It depends on where the institute you look at is.


 It depends on where the institute you look at is. When looking at the North American institutes, I feel they fail in their goal of resocialization. Many offenders are products of their traumas or past history. I feel as a society as a whole, prior to imprisonment, we have failed these individuals. I feel if there were more mental health supports, more available counselling and programing for addictions, etc. we would not have as many people failing in society that ended them in prison to begin with. No one grows up dreaming of that life. This goes the same for inside our institutes. Once you offend, you are put into a system that treats you like an animal with little to no supports on the inside either. I feel if we utilized their time with the appropriate supports needed and potentially even training they did not have access to on the outside, this could potentially assist in resocializing these offenders once released.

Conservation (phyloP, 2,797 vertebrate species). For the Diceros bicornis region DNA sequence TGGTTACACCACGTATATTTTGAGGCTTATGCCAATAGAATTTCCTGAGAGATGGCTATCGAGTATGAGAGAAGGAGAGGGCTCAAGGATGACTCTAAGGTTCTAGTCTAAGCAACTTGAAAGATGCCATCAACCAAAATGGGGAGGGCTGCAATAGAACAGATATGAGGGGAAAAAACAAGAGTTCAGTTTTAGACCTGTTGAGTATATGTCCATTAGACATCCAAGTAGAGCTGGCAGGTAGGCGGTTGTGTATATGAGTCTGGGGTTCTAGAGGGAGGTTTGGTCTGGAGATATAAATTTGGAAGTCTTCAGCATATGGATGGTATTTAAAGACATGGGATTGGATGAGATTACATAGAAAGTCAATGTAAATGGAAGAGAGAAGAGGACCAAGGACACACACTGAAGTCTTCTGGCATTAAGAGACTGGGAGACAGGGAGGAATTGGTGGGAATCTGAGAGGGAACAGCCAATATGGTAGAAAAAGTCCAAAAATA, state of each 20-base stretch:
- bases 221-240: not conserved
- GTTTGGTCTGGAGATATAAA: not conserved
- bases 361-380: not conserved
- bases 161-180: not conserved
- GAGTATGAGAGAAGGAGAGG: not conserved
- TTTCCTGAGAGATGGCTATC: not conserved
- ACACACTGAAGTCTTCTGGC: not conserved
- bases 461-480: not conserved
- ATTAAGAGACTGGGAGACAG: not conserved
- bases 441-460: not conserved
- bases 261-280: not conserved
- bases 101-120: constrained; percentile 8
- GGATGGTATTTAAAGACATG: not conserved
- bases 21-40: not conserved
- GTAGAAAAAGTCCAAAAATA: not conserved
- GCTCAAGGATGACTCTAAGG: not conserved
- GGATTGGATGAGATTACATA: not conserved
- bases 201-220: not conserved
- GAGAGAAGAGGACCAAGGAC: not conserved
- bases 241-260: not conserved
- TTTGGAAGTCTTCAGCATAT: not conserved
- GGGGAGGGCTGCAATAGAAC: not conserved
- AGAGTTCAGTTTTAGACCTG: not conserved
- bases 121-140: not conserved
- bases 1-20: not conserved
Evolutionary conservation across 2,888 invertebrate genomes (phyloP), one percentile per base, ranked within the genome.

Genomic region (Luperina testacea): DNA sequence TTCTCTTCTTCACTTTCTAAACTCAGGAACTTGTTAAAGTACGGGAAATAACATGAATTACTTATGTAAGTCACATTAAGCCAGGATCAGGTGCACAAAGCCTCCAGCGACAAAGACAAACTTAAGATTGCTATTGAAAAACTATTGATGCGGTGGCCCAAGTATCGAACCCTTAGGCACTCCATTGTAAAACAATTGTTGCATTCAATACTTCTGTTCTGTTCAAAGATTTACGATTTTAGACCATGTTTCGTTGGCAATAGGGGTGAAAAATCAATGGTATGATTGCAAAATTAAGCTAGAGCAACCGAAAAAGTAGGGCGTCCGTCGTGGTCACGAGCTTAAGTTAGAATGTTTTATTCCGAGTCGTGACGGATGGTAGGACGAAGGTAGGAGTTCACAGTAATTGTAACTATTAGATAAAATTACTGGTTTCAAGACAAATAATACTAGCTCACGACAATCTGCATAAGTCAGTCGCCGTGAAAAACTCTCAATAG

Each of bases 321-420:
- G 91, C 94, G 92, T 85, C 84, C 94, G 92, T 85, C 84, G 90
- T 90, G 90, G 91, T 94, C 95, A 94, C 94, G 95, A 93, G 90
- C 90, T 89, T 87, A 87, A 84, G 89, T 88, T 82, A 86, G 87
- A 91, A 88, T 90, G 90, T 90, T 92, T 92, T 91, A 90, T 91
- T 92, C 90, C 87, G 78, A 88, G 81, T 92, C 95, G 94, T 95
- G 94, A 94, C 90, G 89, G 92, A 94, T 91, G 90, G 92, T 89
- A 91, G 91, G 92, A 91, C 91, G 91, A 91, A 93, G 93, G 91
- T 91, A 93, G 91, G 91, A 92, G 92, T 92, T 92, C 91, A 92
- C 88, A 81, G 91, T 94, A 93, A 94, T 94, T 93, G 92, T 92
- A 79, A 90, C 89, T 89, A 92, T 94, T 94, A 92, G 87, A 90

Other parts of the world have figured this out and have great success with offenders rejoining society as a contributing member. Otaga Corrections Facility in New Zealand holds classes in Engineering, fairy farming and cooking among other things. Champ-Dollon Prison in Switzerland, treat their inmates more like students then prisoners with a high rehabilitation rate.  These are just a few examples but these types of prisons are found all around the world. 

 I feel if North America were to change a few of their protocols and improved their idea on rehabilitation with these types of supports, we would have a much higher success rate, rather than the very high reoffending number we see. 

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